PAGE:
Schoolar: LTE Advanced may just be carrier aggregation, and that is OK

Daryl Schoolar ovum

Daryl Schoolar

We have had commercial LTE Advanced (LTE-A) networks since mid-2013 launches by LGU U Plus and SK Telecom in South Korea. Both of these mobile operators made their LTE-A claims based purely on deploying carrier aggregation (CA). None of the other technology advances coming with LTE-A were used.  Those features include coordinated multipoint (CoMP), higher orders of MIMO, enhanced inter-cell interference coordination (eICIC), and relay nodes.

Now some market observers questioned if just having carrier aggregation was enough to be an LTE-A network. Some thought true LTE-A networks had to support multiple LTE-A features to hold that distinction. In the year plus since the first commercial LTE-A networks there are now around 20 operators claiming commercial service. All of those claiming commercial LTE-A services are doing so based purely on carrier aggregation. The debate over how many different features a mobile operator has to deploy before declaring it has an LTE-A network is over. Carrier aggregation is enough, and that isn't a bad thing.

The LTE-A focus on carrier aggregation makes sense. It is a sellable feature.  Mobile operators know how to market 150Mbps versus 75Mbps.  People understand network speeds and they want faster performance. The other advancements that come with LTE-A are harder to market.  How exactly does an operator sell cell edge improvement due to reduce spectrum interference.  That doesn't exactly flow during a 15 second commercial spot. Furthermore focusing marketing too much on a more consistent network experience reminds the consumer that promised high-speeds aren't available every within the operator's footprint.

Another thing to consider when thinking about LTE-A, carrier aggregation looks to be the only ubiquitous feature. All operators deploying LTE-A will have carrier aggregation, but it is doubtful they will use all the other features. In fact from my observations I doubt relay nodes will be deployed at all. 8x8 MIMO could take a long time to become a reality due to the difficulty of putting all of those antennas into a smartphone. 8X8 MIMO for now could end up being limited to just larger devices like laptops and tablets.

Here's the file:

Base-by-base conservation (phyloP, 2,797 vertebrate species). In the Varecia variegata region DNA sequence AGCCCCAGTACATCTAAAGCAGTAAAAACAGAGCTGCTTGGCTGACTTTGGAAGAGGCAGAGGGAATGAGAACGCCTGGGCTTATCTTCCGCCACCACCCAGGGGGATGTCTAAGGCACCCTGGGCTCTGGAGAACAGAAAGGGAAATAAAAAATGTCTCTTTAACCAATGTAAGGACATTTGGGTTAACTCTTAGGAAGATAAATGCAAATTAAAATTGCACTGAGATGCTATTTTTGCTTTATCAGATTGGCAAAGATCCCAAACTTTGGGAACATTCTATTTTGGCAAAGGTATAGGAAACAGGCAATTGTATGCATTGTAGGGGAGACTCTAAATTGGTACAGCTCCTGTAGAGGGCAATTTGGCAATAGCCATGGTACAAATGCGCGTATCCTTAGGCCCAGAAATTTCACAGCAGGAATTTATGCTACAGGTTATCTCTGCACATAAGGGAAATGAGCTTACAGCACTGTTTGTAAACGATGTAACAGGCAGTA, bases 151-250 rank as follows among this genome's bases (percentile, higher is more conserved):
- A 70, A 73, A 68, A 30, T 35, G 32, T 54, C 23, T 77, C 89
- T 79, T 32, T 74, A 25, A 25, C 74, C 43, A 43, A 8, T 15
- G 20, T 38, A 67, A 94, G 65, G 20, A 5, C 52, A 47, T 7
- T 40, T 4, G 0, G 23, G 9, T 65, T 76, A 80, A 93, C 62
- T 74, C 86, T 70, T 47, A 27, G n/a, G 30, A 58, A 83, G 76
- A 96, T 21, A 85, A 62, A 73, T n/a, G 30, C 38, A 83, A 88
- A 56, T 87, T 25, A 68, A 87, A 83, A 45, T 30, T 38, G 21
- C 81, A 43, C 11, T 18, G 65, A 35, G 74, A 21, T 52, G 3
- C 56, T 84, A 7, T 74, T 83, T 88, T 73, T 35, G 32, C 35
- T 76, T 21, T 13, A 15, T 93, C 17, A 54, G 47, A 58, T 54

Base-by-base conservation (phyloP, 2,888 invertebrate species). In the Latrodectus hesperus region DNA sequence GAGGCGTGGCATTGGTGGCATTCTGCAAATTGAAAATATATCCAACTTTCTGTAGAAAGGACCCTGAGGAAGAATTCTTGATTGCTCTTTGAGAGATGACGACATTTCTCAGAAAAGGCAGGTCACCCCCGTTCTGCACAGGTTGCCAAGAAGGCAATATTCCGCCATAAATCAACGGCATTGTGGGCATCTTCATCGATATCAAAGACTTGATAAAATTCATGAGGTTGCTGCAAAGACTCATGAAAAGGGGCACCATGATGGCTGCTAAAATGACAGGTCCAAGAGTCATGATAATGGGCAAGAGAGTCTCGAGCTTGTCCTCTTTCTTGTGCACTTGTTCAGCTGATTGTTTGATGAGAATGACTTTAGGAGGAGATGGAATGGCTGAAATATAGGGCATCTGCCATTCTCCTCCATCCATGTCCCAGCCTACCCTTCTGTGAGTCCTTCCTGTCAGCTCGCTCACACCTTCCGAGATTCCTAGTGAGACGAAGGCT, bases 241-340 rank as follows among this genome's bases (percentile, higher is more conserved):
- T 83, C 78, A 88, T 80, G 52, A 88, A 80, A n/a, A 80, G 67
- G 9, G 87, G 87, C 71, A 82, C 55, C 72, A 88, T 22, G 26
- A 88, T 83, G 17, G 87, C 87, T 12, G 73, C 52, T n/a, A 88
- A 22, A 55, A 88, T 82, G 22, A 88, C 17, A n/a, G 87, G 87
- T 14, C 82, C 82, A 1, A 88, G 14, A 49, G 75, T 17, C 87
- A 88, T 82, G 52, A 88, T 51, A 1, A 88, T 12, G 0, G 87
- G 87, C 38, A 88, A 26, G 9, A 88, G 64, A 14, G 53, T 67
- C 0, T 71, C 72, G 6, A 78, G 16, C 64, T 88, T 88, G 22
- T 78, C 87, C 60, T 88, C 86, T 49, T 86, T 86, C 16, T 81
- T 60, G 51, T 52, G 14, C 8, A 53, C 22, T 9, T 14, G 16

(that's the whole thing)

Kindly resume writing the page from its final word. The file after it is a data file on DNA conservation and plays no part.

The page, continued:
Even with an operator deploying multiple LTE-A features, it is doubtful that other than carrier aggregation operators will deploy those features throughout their network footprint. There just isn't the need to do so.  Cell edge conditions in some areas may not be such they require CoMP or eICIC.  This doesn't make this part of the operator's network any less LTE-A then those areas where they are deployed.

In the debate of what is and isn't real LTE-A, there has never been any official definition saying an operator has to deploy a certain amount of features to qualify as a legitimate LTE-A. While a network deploying carrier aggregation, eICIC, and 8x8 MIMO might be more advanced than a network just deploying carrier aggregation, that doesn't make an operator's claim of LTE-A based solely on CA any less LTE-A than one deploying three features.  Both are LTE-A.  This isn't the case of marketers winning out over engineers, as was the case when the 4G label was applied to HSPA+.

For RAN vendors this obviously doesn't mean they should limit their LTE-A development to carrier aggregation. As stated before, operators will deploy other features, but without the fanfare or ubiquity of CA. This means RAN vendors need to provide a road map to their clients of the features they will be supporting and when. This really needs to be done at the initial LTE engagement. As LTE-A is an enhancement of the existing LTE network, I seriously doubt mobile operators will be swapping out incumbent LTE macro vendors as they deploy LTE-A.  Those LTE-A upgrades will be beneficial to vendors as I suspect they will be more profitable than the original LTE build. This is due to much of the LTE-A upgrade will have a higher software component than the initial LTE buildouts.

Daryl Schoolar is Principal Analyst of Wireless Infrastructure for Ovum. Daryl's research includes not only what infrastructure vendors are developing in those areas, but how mobile operators are deploying and using those wireless networking solutions. Contact him at [email protected] and follow him at @DHSchoolar.